The North Texas Climate Change Symposium will be held March 9 at Belo Mansion in downtown Dallas. Image courtesy of Storyblock.

March 7, 2018

If the words “climate change” bring to mind a polar bear stranded on an ice floe drifting in the Arctic Ocean – and if record-breaking Texas heat averages in nine of the past 10 years tell you only that it’s time to get a bigger air-conditioner – there’s an event just for you. 

Comfortable, climate-controlled and free, it’s the North Texas Climate Change Symposium on Friday, March 9, in downtown Dallas’ Belo Mansion. This first-ever city of Dallas event aims to educate and engage its audience, and maybe even send them home with upbeat ideas for joining others to help keep our patch of the planet livable and also fairer for all.  

The symposium is co-hosted by the city of Dallas and the Dallas Bar Association’s Environmental Law Section. Why should North Texans from outside Dallas make the trek? An array of innovative thinkers and doers who range from Tarrant County, across the state, and even Canada, will present topics hard to find under one roof. 

News-bearers of climate disruption’s effects in North Texas who’ll take the podium number 13, including U.S. Rep. Eddie Bernice Johnson, Texas’ state climatologist from Texas A&M Dr. John Nielsen-Gammon, and Blue Forest Future founder Shawn Burns, a guy with a strategy to fund forest-planting in cities by means of something called “carbon credits.”

“I know a lot of people, when they think about climate change, the first image in their minds is the polar bear on the ice,” said event organizer Brittany Hailey, environmental coordinator for the Dallas Office of Environmental Quality. “People can’t really relate to that, so I think a lot of people here distance themselves from the climate change conversation. So they are not very educated on effects it will actually have on them. This gives them an opportunity to put climate change into a more personal perspective.”

Congresswoman Johnson will speak to the city’s role in combating climate change, no doubt detailed further by James McGuire, who spearheads the city’s environmental efforts as managing director of Dallas’ Office of Environmental Quality.

Councilwoman Sandy Greyson will highlight efforts that the city has made in response to climate change. Dallas purchases 100 percent renewable power for city facilities, uses electric and LNG-powered vehicles and fuels a city waste treatment plant with sewer gas. Greyson has been part of other efforts for clean air and more. 

Keynote speaker Dr. Nielsen-Gammon will focus on the impacts of climate change in North Texas: extreme heat, drought, severe weather events.

Three panels through the afternoon will delve into different aspects of climate disruption and responses to it.

“Climate Resilience” focuses on urban planning and infrastructure, as seen by three experts in those fields. There’s the city’s Chief Resilience Officer, urban planner Theresa O’Donnell. Matt Grubisich, managing director/urban forester, co-leads the Texas Trees Foundation, which researches, promotes and implements ways to improve quality of life through tree-planting. Meghna Tare heads the U.T. Arlington Institute for Sustainability and Global Impact, a faculty-student-community collaborative center for greening the university’s facilities, sustainability education across curricula and sustainability leadership.

”Climate Justice and Environmental Justice” looks at a nonpartisan, practical approach to speed the transition to renewable energy, as well as at efforts that address the unequal exposure of low-income and minority communities to climate disruption’s worst harms. Speakers hail from the national Citizens’ Climate Lobby, who advocate for a market-driven shift to renewables; the Texas environmental justice movement; the United Nations Association and the Environmental Defense Fund, a newcomer to climate initiatives but versed in obstacles to government environmental efforts, followed by a veteran nonprofit. EDF conducts research, advocacy and projects including grants and resources to help under-served communities switch to renewable power.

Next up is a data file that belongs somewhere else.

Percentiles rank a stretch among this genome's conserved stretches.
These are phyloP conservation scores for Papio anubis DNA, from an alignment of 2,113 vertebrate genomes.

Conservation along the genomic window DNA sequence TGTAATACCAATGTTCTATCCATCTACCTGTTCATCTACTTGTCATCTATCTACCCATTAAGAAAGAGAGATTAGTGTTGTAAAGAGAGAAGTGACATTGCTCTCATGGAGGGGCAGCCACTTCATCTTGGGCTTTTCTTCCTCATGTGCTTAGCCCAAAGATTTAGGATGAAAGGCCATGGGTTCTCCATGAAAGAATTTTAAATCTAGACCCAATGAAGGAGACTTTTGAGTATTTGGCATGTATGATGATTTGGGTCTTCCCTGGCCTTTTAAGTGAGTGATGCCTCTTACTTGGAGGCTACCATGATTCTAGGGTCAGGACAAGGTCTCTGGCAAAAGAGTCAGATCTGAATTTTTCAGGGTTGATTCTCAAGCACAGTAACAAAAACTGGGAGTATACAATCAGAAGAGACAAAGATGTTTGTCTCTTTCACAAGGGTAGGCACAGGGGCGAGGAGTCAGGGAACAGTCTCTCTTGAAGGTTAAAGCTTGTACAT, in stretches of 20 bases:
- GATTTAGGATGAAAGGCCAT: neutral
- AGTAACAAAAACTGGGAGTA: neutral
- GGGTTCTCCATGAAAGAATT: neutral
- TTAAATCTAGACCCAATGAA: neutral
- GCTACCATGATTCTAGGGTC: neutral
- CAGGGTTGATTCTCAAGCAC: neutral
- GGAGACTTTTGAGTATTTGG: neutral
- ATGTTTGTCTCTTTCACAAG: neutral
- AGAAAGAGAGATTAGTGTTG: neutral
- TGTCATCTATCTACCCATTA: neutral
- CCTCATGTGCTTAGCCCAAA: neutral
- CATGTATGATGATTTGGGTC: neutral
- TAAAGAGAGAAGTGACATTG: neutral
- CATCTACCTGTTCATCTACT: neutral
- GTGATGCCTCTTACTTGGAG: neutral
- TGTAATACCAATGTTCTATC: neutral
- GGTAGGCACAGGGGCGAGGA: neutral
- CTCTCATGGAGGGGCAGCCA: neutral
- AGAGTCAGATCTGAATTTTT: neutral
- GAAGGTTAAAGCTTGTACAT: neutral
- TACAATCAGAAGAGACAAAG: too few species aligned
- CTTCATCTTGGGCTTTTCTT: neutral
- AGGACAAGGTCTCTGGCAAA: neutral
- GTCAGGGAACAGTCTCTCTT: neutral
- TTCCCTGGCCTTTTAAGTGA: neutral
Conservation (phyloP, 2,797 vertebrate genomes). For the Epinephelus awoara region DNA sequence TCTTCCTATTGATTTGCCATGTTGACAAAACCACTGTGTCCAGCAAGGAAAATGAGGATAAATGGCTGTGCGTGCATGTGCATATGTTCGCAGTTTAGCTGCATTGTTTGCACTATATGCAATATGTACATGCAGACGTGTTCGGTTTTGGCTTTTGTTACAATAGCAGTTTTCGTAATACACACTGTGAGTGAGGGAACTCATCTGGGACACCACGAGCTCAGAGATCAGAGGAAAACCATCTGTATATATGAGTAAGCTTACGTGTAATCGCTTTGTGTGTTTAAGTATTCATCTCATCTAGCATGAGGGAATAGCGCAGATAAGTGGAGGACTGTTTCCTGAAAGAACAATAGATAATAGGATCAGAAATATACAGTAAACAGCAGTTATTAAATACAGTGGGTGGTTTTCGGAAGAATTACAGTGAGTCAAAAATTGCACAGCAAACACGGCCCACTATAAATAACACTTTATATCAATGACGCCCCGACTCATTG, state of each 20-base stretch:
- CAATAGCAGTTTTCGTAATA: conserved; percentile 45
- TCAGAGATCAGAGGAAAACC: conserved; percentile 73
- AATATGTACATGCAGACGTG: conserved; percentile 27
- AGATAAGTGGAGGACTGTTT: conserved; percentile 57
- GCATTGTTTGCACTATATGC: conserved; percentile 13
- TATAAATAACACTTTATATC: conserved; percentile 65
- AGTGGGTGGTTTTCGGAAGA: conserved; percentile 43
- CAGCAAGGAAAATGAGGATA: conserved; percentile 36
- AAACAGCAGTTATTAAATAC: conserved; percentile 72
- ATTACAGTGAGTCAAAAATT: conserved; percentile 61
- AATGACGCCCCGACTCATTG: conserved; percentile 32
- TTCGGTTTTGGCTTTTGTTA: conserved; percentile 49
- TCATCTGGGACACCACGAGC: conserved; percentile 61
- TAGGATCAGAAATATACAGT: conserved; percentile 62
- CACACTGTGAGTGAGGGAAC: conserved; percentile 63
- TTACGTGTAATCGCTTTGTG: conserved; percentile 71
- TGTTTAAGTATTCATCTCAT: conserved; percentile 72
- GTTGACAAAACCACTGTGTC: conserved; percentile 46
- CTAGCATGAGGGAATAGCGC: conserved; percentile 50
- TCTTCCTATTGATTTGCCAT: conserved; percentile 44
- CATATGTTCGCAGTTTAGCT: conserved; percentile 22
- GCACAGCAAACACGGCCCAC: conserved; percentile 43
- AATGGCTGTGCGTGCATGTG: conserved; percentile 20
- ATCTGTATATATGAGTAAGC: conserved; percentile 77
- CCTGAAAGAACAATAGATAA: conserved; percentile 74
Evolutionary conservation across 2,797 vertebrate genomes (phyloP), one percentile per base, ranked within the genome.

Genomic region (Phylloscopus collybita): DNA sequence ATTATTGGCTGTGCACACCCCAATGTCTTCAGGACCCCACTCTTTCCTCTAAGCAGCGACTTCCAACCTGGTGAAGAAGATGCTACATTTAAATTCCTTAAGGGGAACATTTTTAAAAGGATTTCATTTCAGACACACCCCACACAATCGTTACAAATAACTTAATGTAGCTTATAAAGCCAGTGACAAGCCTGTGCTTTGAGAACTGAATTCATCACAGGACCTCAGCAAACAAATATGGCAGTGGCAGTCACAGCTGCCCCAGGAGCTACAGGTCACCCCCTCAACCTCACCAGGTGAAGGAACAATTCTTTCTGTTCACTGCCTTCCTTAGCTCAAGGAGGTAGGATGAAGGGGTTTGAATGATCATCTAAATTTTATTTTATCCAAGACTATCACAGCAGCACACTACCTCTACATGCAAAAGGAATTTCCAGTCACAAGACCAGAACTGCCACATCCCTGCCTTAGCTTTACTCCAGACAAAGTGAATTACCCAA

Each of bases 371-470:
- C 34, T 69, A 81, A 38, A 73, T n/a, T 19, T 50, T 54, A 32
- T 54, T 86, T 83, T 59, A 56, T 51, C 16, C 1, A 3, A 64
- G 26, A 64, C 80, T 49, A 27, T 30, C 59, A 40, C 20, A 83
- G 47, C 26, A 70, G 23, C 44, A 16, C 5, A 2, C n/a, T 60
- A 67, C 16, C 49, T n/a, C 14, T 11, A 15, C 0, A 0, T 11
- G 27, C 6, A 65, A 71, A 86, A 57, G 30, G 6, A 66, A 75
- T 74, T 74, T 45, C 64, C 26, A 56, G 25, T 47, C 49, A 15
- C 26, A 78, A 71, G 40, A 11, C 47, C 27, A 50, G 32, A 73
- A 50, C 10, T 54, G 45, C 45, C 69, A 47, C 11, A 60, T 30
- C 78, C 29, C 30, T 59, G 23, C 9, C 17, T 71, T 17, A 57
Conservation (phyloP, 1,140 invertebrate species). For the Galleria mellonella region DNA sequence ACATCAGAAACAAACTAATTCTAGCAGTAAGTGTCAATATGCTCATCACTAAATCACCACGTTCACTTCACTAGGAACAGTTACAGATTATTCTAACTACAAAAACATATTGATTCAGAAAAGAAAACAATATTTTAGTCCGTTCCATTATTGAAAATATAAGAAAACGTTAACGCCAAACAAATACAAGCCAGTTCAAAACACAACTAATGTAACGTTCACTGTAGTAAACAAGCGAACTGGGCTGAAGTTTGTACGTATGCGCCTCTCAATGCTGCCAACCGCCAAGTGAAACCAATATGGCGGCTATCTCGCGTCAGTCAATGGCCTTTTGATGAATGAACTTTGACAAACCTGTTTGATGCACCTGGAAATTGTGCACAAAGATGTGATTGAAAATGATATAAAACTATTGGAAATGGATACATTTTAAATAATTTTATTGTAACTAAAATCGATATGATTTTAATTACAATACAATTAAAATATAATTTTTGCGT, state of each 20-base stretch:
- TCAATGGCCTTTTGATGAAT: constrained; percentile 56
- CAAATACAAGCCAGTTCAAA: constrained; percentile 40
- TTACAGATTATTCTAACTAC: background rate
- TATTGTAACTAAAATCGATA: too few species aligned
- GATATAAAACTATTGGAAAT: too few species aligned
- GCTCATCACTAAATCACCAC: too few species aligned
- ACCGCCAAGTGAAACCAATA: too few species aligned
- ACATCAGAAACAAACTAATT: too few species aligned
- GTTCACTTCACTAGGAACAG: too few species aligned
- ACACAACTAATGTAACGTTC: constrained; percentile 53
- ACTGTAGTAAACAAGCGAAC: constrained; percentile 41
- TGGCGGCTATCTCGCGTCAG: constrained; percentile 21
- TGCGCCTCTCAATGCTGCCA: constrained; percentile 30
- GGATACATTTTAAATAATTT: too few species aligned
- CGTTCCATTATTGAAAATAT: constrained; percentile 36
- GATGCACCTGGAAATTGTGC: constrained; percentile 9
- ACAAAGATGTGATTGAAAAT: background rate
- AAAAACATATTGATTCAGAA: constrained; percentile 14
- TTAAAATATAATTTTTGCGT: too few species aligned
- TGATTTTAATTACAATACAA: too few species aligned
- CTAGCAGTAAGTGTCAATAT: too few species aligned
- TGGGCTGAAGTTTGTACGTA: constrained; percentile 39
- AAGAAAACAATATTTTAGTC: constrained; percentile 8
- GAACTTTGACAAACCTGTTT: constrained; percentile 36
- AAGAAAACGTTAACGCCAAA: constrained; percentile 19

After a short break to refuel on that favorite renewable power source, coffee, the day’s final panel, “Climate Change and the Local Economy” convenes. It’s a wide-ranging look at environmental law, two different sustainability/corporate responsibility efforts by Swedish electronics manufacturer Ericsson and Dallas-based Texas Instruments and a futuristic venture that defies explanation by the uninitiated, Blue Forest Future.

“Shawn Burns works on carbon credit projects, and he is also working on Blue Forest Future, a project called “TreQuility”…a private company that will raise capital to invest in urban forests,” explained Hailey. “He wants to have a meeting to discuss how a private company can raise capital to put trees in cities and reduce pollution and runoff.”

Using carbon credits as a financial lever? Hailey acknowledged conflicting views on the validity of carbon credits.

Ann Drumm [of Citizens’ Climate Lobby] is familiar with carbon credits as well…I’m hearing from different sides the benefits and the questions, people saying that people are not necessarily reducing their emissions. Hopefully Burns and Drumm can clarify that.”

The afternoon concludes with happy hour and conversation, hosted by the Environmental Law Section of the Dallas Bar Association. 

North Texas Climate Change Symposium

About: Inaugural event, hosted by the city of Dallas and the Dallas Bar Association Environmental Law Section. 13 speakers address how climate change is affecting Texans and how North Texans can address this concern. Keynote is Dr. John Nielsen-Gammon, State Climatologist.

When: March 9, noon to 4 p.m.

Where: Belo Mansion, 2101 Ross Avenue, Dallas

Cost: Free




North Texas cities combating climate change from bottom up

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